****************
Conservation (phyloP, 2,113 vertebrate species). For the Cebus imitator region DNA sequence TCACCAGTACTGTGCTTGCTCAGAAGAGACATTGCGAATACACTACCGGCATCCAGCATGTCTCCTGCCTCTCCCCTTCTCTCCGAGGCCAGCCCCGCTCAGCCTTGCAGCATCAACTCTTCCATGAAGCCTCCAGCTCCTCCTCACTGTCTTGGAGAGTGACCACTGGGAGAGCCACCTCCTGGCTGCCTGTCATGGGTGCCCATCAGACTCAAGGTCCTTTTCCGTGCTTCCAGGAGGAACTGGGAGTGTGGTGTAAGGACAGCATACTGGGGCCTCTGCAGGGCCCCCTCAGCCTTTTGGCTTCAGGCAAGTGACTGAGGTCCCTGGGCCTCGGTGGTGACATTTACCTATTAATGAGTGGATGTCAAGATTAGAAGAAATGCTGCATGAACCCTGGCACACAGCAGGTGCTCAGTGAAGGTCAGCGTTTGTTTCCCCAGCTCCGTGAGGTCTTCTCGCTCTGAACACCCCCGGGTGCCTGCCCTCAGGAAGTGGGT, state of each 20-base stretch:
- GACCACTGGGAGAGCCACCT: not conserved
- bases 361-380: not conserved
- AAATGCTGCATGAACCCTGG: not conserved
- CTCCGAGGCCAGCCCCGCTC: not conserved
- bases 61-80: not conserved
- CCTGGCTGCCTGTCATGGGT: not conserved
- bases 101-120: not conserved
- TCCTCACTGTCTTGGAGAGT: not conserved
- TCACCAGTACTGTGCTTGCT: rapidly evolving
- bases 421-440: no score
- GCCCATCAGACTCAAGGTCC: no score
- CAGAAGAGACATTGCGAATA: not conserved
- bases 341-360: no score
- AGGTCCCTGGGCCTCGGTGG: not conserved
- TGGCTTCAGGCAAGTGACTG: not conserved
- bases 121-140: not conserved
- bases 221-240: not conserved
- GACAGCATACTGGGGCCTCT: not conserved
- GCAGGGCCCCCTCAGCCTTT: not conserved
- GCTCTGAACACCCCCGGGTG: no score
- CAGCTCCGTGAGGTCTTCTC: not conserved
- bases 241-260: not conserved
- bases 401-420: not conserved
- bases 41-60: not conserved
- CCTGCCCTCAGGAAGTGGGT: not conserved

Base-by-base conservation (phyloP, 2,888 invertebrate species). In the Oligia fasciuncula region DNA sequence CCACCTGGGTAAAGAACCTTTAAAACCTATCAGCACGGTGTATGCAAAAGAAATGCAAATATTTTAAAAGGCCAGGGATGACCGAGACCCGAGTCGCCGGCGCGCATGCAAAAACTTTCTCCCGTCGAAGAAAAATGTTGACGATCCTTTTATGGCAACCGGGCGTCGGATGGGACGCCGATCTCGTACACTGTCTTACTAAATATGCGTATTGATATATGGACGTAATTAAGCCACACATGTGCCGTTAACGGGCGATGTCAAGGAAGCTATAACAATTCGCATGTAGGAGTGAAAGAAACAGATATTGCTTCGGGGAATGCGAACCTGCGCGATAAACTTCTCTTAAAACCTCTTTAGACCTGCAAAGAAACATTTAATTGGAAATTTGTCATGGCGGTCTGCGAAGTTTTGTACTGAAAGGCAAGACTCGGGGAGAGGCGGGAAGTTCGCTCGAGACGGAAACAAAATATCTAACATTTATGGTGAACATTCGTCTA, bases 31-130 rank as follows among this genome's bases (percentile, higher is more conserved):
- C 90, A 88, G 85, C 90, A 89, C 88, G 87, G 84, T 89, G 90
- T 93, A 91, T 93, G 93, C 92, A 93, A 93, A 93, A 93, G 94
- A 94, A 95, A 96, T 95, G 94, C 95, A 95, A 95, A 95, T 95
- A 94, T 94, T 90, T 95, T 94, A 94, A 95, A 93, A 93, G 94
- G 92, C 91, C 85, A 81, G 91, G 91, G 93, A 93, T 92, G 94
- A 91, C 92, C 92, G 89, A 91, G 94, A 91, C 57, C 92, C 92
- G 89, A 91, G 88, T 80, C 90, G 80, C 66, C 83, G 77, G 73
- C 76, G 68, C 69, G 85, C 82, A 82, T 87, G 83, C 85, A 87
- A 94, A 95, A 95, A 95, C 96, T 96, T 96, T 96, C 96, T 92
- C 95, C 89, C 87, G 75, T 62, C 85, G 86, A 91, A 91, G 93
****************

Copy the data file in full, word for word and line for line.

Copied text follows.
Conservation (phyloP, 2,113 vertebrate species). For the Cebus imitator region DNA sequence TCACCAGTACTGTGCTTGCTCAGAAGAGACATTGCGAATACACTACCGGCATCCAGCATGTCTCCTGCCTCTCCCCTTCTCTCCGAGGCCAGCCCCGCTCAGCCTTGCAGCATCAACTCTTCCATGAAGCCTCCAGCTCCTCCTCACTGTCTTGGAGAGTGACCACTGGGAGAGCCACCTCCTGGCTGCCTGTCATGGGTGCCCATCAGACTCAAGGTCCTTTTCCGTGCTTCCAGGAGGAACTGGGAGTGTGGTGTAAGGACAGCATACTGGGGCCTCTGCAGGGCCCCCTCAGCCTTTTGGCTTCAGGCAAGTGACTGAGGTCCCTGGGCCTCGGTGGTGACATTTACCTATTAATGAGTGGATGTCAAGATTAGAAGAAATGCTGCATGAACCCTGGCACACAGCAGGTGCTCAGTGAAGGTCAGCGTTTGTTTCCCCAGCTCCGTGAGGTCTTCTCGCTCTGAACACCCCCGGGTGCCTGCCCTCAGGAAGTGGGT, state of each 20-base stretch:
- GACCACTGGGAGAGCCACCT: not conserved
- bases 361-380: not conserved
- AAATGCTGCATGAACCCTGG: not conserved
- CTCCGAGGCCAGCCCCGCTC: not conserved
- bases 61-80: not conserved
- CCTGGCTGCCTGTCATGGGT: not conserved
- bases 101-120: not conserved
- TCCTCACTGTCTTGGAGAGT: not conserved
- TCACCAGTACTGTGCTTGCT: rapidly evolving
- bases 421-440: no score
- GCCCATCAGACTCAAGGTCC: no score
- CAGAAGAGACATTGCGAATA: not conserved
- bases 341-360: no score
- AGGTCCCTGGGCCTCGGTGG: not conserved
- TGGCTTCAGGCAAGTGACTG: not conserved
- bases 121-140: not conserved
- bases 221-240: not conserved
- GACAGCATACTGGGGCCTCT: not conserved
- GCAGGGCCCCCTCAGCCTTT: not conserved
- GCTCTGAACACCCCCGGGTG: no score
- CAGCTCCGTGAGGTCTTCTC: not conserved
- bases 241-260: not conserved
- bases 401-420: not conserved
- bases 41-60: not conserved
- CCTGCCCTCAGGAAGTGGGT: not conserved

Base-by-base conservation (phyloP, 2,888 invertebrate species). In the Oligia fasciuncula region DNA sequence CCACCTGGGTAAAGAACCTTTAAAACCTATCAGCACGGTGTATGCAAAAGAAATGCAAATATTTTAAAAGGCCAGGGATGACCGAGACCCGAGTCGCCGGCGCGCATGCAAAAACTTTCTCCCGTCGAAGAAAAATGTTGACGATCCTTTTATGGCAACCGGGCGTCGGATGGGACGCCGATCTCGTACACTGTCTTACTAAATATGCGTATTGATATATGGACGTAATTAAGCCACACATGTGCCGTTAACGGGCGATGTCAAGGAAGCTATAACAATTCGCATGTAGGAGTGAAAGAAACAGATATTGCTTCGGGGAATGCGAACCTGCGCGATAAACTTCTCTTAAAACCTCTTTAGACCTGCAAAGAAACATTTAATTGGAAATTTGTCATGGCGGTCTGCGAAGTTTTGTACTGAAAGGCAAGACTCGGGGAGAGGCGGGAAGTTCGCTCGAGACGGAAACAAAATATCTAACATTTATGGTGAACATTCGTCTA, bases 31-130 rank as follows among this genome's bases (percentile, higher is more conserved):
- C 90, A 88, G 85, C 90, A 89, C 88, G 87, G 84, T 89, G 90
- T 93, A 91, T 93, G 93, C 92, A 93, A 93, A 93, A 93, G 94
- A 94, A 95, A 96, T 95, G 94, C 95, A 95, A 95, A 95, T 95
- A 94, T 94, T 90, T 95, T 94, A 94, A 95, A 93, A 93, G 94
- G 92, C 91, C 85, A 81, G 91, G 91, G 93, A 93, T 92, G 94
- A 91, C 92, C 92, G 89, A 91, G 94, A 91, C 57, C 92, C 92
- G 89, A 91, G 88, T 80, C 90, G 80, C 66, C 83, G 77, G 73
- C 76, G 68, C 69, G 85, C 82, A 82, T 87, G 83, C 85, A 87
- A 94, A 95, A 95, A 95, C 96, T 96, T 96, T 96, C 96, T 92
- C 95, C 89, C 87, G 75, T 62, C 85, G 86, A 91, A 91, G 93